Sure, he was right, but the question was about innovation at the customer's; enabling him to innovate - not about the innovativeness of the product itself. We simply had different frames of mind and the arguments passed each other mid-flight there. Innocent as such, just another brick in the wall.
A further executive fireside chat, now about the CRM product: "I almost never see a CRM system configured to take care of existing customers, it's always about prospects and new sales" said one of my fellow EIs. And I think we all know that, once signed most big corporations shifts from charming to ignoring. The CRM induced existing-customer-invisibility-cloak.
Bob Stutz, chief of all CRM in SAP and as knowledgeable as any in this field sighed loudly and said that "I fully agree, and our product is built for taking care of existing customers as well, but the user adds a function at a time and tend to stop after having added the prospecting feature". And Bob's probably right.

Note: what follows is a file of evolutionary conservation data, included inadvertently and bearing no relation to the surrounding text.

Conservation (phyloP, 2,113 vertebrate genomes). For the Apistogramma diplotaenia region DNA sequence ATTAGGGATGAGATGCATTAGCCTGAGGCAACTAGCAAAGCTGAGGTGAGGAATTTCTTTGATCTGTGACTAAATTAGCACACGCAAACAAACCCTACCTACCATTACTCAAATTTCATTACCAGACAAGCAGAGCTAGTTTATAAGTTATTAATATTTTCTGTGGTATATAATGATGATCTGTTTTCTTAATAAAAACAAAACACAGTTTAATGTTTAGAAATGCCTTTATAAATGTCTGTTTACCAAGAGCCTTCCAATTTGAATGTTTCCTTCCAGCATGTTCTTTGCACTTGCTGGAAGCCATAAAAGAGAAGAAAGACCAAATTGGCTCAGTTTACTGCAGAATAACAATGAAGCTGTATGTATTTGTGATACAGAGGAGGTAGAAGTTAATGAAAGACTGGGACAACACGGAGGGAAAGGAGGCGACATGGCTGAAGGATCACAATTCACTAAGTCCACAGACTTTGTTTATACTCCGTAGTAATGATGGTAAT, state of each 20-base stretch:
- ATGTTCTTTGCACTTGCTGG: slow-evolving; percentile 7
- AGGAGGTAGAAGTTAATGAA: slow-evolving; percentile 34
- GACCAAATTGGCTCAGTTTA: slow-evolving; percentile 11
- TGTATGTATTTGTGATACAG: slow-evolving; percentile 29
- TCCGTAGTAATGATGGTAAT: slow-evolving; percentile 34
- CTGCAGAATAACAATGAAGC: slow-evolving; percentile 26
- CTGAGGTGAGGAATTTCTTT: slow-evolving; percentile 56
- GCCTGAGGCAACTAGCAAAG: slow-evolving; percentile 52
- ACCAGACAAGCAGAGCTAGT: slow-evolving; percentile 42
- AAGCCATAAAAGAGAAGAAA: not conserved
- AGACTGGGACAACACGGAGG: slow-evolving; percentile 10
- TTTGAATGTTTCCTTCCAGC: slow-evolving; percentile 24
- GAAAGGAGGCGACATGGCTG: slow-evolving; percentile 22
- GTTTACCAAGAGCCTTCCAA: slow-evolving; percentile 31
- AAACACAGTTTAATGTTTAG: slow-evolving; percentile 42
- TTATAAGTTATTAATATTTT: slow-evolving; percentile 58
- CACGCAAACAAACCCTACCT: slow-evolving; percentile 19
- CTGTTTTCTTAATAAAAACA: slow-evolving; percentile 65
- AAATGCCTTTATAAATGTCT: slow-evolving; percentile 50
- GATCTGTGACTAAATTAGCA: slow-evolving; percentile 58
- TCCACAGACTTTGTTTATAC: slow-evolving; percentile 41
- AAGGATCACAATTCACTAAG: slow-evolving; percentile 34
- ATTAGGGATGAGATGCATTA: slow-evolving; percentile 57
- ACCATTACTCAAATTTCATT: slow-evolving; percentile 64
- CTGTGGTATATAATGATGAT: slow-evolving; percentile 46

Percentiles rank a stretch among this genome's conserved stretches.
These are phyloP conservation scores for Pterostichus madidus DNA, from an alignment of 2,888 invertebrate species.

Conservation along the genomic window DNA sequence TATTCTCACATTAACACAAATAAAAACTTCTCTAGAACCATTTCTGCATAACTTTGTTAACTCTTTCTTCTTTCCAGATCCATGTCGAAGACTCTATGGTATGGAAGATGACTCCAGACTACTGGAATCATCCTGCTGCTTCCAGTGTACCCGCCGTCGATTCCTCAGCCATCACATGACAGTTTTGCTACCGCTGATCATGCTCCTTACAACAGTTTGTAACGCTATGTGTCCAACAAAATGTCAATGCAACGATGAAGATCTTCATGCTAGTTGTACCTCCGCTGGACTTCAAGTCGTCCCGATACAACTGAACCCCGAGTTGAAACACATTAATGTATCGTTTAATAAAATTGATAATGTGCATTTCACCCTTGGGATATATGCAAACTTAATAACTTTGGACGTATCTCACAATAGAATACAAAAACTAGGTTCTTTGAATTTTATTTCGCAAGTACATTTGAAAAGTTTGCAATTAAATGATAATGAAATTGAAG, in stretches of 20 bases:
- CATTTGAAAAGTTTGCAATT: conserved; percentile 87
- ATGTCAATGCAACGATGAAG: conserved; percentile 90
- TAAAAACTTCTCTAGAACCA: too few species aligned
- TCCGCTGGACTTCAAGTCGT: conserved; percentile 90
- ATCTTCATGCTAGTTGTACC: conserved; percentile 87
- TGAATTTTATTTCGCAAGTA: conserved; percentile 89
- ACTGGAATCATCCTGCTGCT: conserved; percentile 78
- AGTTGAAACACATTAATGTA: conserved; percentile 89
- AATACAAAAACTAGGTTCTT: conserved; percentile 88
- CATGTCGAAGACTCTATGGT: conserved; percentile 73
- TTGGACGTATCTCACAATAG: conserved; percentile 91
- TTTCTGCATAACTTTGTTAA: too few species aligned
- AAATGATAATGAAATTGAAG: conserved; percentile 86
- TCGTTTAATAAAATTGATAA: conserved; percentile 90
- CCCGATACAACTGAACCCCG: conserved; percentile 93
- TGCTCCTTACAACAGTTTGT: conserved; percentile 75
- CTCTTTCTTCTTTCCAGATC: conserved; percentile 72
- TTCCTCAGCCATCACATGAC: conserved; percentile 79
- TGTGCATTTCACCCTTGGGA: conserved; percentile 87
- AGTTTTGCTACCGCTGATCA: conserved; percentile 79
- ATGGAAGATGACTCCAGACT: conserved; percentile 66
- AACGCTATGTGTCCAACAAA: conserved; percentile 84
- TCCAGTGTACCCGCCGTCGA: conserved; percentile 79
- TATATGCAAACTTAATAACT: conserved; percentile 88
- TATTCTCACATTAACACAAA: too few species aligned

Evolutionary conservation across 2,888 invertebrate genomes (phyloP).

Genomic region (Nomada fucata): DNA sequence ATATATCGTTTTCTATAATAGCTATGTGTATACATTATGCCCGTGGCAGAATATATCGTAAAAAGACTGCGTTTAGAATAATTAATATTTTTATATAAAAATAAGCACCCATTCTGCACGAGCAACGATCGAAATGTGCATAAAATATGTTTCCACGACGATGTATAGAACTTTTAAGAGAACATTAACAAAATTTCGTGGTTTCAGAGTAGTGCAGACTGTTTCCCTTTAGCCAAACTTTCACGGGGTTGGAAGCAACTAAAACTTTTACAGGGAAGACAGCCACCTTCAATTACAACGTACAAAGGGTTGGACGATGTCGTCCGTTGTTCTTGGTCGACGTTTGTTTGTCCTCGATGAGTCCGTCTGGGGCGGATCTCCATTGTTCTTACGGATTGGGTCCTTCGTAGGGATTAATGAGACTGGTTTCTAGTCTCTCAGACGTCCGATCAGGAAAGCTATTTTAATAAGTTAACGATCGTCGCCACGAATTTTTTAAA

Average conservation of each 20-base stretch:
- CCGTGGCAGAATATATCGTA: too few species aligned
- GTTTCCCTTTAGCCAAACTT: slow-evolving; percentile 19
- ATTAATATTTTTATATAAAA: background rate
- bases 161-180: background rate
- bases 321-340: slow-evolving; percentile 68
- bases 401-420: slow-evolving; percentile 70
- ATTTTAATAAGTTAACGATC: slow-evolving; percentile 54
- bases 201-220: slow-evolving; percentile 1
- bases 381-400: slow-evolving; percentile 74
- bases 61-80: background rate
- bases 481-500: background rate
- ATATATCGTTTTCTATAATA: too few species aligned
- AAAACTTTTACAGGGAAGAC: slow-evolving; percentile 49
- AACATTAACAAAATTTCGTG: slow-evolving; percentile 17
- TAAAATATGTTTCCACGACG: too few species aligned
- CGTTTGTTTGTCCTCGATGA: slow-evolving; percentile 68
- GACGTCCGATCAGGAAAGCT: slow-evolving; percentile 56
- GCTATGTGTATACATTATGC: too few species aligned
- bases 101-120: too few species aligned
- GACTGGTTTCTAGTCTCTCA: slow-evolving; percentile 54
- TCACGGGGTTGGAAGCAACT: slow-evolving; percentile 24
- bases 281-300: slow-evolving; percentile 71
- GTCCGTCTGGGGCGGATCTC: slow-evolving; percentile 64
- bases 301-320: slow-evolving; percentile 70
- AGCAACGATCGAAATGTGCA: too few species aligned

But, if SAP really, really is 100% focused on the business value for the customer, they might have done what the second car manufacturer above did; pre-enable the existing customer handling, or in some other way make it clear that "even if you're not aware of it, Cluetrain and social media and whatnot give the existing customers immense power that will only increase! Accept that as a given, add other features later".
And do not get me started on the number-of-employees method to target customers. Why not target and conceive products according to business value drivers? What on earth makes anybody think that a 1,000 employee candy producer is driven by the same values as a 1,000 employee hospital? Yes the number of employees to be handled by their HR system would be the same, but certainly not the dynamics and needs they'll face in four years.
Hang on a second you will say, beyond size there is verticalisation; specified systems for one and the other industry segment. But again, would not some in very disparate industries or services be closer to each other value-wise than to fellow verticals?
It should not be about "what product you deliver", it should be "what your product delivers"!